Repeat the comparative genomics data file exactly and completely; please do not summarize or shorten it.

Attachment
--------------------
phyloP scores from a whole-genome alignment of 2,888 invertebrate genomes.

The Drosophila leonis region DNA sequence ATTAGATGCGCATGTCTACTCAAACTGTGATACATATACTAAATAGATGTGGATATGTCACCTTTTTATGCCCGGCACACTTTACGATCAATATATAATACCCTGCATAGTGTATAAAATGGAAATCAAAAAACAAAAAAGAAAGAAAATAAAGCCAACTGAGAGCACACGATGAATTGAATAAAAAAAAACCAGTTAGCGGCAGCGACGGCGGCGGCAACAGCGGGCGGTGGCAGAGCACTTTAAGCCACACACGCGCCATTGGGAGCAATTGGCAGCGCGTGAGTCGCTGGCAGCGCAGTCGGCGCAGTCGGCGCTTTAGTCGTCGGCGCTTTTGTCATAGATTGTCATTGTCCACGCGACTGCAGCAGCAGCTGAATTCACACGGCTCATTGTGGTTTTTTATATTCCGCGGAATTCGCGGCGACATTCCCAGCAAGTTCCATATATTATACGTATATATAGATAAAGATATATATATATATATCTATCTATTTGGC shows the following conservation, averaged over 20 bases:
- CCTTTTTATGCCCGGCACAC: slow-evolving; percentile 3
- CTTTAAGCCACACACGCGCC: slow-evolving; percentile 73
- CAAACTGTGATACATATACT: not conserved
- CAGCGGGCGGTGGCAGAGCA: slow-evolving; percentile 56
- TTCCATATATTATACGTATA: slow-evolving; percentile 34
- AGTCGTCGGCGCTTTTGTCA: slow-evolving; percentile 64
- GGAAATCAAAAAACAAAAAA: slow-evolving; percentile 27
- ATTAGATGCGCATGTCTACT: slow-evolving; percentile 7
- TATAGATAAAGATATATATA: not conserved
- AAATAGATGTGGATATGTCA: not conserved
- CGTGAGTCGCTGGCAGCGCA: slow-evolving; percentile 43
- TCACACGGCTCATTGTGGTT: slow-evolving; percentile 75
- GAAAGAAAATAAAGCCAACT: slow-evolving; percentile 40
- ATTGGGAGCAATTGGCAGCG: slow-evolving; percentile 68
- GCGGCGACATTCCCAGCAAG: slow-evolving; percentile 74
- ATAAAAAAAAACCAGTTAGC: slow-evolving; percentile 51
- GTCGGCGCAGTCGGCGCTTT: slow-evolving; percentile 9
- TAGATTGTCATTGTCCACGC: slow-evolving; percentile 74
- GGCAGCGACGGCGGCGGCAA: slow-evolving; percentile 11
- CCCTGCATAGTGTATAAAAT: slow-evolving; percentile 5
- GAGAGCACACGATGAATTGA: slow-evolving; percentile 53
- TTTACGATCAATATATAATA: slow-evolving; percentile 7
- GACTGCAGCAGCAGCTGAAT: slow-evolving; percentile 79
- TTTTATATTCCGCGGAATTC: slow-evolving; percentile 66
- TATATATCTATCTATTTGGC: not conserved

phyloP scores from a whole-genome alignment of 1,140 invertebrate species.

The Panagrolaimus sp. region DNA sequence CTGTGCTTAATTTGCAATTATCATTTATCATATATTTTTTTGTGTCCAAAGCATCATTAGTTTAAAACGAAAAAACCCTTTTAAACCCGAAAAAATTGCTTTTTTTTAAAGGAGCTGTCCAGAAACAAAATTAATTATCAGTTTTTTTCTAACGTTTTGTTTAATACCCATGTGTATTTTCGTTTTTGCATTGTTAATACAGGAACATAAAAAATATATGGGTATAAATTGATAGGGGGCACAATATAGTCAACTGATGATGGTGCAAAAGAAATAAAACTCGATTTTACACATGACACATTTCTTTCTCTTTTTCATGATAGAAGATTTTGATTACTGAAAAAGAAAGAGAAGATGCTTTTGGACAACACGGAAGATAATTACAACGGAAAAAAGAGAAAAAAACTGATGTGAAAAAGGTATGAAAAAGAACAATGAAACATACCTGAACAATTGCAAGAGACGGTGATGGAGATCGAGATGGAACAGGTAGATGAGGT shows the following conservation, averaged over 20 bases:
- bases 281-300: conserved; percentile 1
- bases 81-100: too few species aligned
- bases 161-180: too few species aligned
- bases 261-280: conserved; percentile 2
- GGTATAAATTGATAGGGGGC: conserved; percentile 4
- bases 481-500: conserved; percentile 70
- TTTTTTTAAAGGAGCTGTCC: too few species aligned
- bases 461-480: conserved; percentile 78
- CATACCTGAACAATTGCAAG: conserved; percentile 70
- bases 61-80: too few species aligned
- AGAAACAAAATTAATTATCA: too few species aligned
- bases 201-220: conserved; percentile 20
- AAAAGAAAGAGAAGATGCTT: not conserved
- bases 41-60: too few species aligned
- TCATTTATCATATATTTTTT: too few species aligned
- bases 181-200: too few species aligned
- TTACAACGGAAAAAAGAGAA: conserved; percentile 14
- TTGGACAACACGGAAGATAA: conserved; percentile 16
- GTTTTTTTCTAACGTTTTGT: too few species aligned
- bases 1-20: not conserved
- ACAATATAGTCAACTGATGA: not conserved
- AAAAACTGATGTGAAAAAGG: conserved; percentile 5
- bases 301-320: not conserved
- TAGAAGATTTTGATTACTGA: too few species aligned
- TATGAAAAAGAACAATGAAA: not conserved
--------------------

phyloP scores from a whole-genome alignment of 2,888 invertebrate genomes.

The Drosophila leonis region DNA sequence ATTAGATGCGCATGTCTACTCAAACTGTGATACATATACTAAATAGATGTGGATATGTCACCTTTTTATGCCCGGCACACTTTACGATCAATATATAATACCCTGCATAGTGTATAAAATGGAAATCAAAAAACAAAAAAGAAAGAAAATAAAGCCAACTGAGAGCACACGATGAATTGAATAAAAAAAAACCAGTTAGCGGCAGCGACGGCGGCGGCAACAGCGGGCGGTGGCAGAGCACTTTAAGCCACACACGCGCCATTGGGAGCAATTGGCAGCGCGTGAGTCGCTGGCAGCGCAGTCGGCGCAGTCGGCGCTTTAGTCGTCGGCGCTTTTGTCATAGATTGTCATTGTCCACGCGACTGCAGCAGCAGCTGAATTCACACGGCTCATTGTGGTTTTTTATATTCCGCGGAATTCGCGGCGACATTCCCAGCAAGTTCCATATATTATACGTATATATAGATAAAGATATATATATATATATCTATCTATTTGGC shows the following conservation, averaged over 20 bases:
- CCTTTTTATGCCCGGCACAC: slow-evolving; percentile 3
- CTTTAAGCCACACACGCGCC: slow-evolving; percentile 73
- CAAACTGTGATACATATACT: not conserved
- CAGCGGGCGGTGGCAGAGCA: slow-evolving; percentile 56
- TTCCATATATTATACGTATA: slow-evolving; percentile 34
- AGTCGTCGGCGCTTTTGTCA: slow-evolving; percentile 64
- GGAAATCAAAAAACAAAAAA: slow-evolving; percentile 27
- ATTAGATGCGCATGTCTACT: slow-evolving; percentile 7
- TATAGATAAAGATATATATA: not conserved
- AAATAGATGTGGATATGTCA: not conserved
- CGTGAGTCGCTGGCAGCGCA: slow-evolving; percentile 43
- TCACACGGCTCATTGTGGTT: slow-evolving; percentile 75
- GAAAGAAAATAAAGCCAACT: slow-evolving; percentile 40
- ATTGGGAGCAATTGGCAGCG: slow-evolving; percentile 68
- GCGGCGACATTCCCAGCAAG: slow-evolving; percentile 74
- ATAAAAAAAAACCAGTTAGC: slow-evolving; percentile 51
- GTCGGCGCAGTCGGCGCTTT: slow-evolving; percentile 9
- TAGATTGTCATTGTCCACGC: slow-evolving; percentile 74
- GGCAGCGACGGCGGCGGCAA: slow-evolving; percentile 11
- CCCTGCATAGTGTATAAAAT: slow-evolving; percentile 5
- GAGAGCACACGATGAATTGA: slow-evolving; percentile 53
- TTTACGATCAATATATAATA: slow-evolving; percentile 7
- GACTGCAGCAGCAGCTGAAT: slow-evolving; percentile 79
- TTTTATATTCCGCGGAATTC: slow-evolving; percentile 66
- TATATATCTATCTATTTGGC: not conserved

phyloP scores from a whole-genome alignment of 1,140 invertebrate species.

The Panagrolaimus sp. region DNA sequence CTGTGCTTAATTTGCAATTATCATTTATCATATATTTTTTTGTGTCCAAAGCATCATTAGTTTAAAACGAAAAAACCCTTTTAAACCCGAAAAAATTGCTTTTTTTTAAAGGAGCTGTCCAGAAACAAAATTAATTATCAGTTTTTTTCTAACGTTTTGTTTAATACCCATGTGTATTTTCGTTTTTGCATTGTTAATACAGGAACATAAAAAATATATGGGTATAAATTGATAGGGGGCACAATATAGTCAACTGATGATGGTGCAAAAGAAATAAAACTCGATTTTACACATGACACATTTCTTTCTCTTTTTCATGATAGAAGATTTTGATTACTGAAAAAGAAAGAGAAGATGCTTTTGGACAACACGGAAGATAATTACAACGGAAAAAAGAGAAAAAAACTGATGTGAAAAAGGTATGAAAAAGAACAATGAAACATACCTGAACAATTGCAAGAGACGGTGATGGAGATCGAGATGGAACAGGTAGATGAGGT shows the following conservation, averaged over 20 bases:
- bases 281-300: conserved; percentile 1
- bases 81-100: too few species aligned
- bases 161-180: too few species aligned
- bases 261-280: conserved; percentile 2
- GGTATAAATTGATAGGGGGC: conserved; percentile 4
- bases 481-500: conserved; percentile 70
- TTTTTTTAAAGGAGCTGTCC: too few species aligned
- bases 461-480: conserved; percentile 78
- CATACCTGAACAATTGCAAG: conserved; percentile 70
- bases 61-80: too few species aligned
- AGAAACAAAATTAATTATCA: too few species aligned
- bases 201-220: conserved; percentile 20
- AAAAGAAAGAGAAGATGCTT: not conserved
- bases 41-60: too few species aligned
- TCATTTATCATATATTTTTT: too few species aligned
- bases 181-200: too few species aligned
- TTACAACGGAAAAAAGAGAA: conserved; percentile 14
- TTGGACAACACGGAAGATAA: conserved; percentile 16
- GTTTTTTTCTAACGTTTTGT: too few species aligned
- bases 1-20: not conserved
- ACAATATAGTCAACTGATGA: not conserved
- AAAAACTGATGTGAAAAAGG: conserved; percentile 5
- bases 301-320: not conserved
- TAGAAGATTTTGATTACTGA: too few species aligned
- TATGAAAAAGAACAATGAAA: not conserved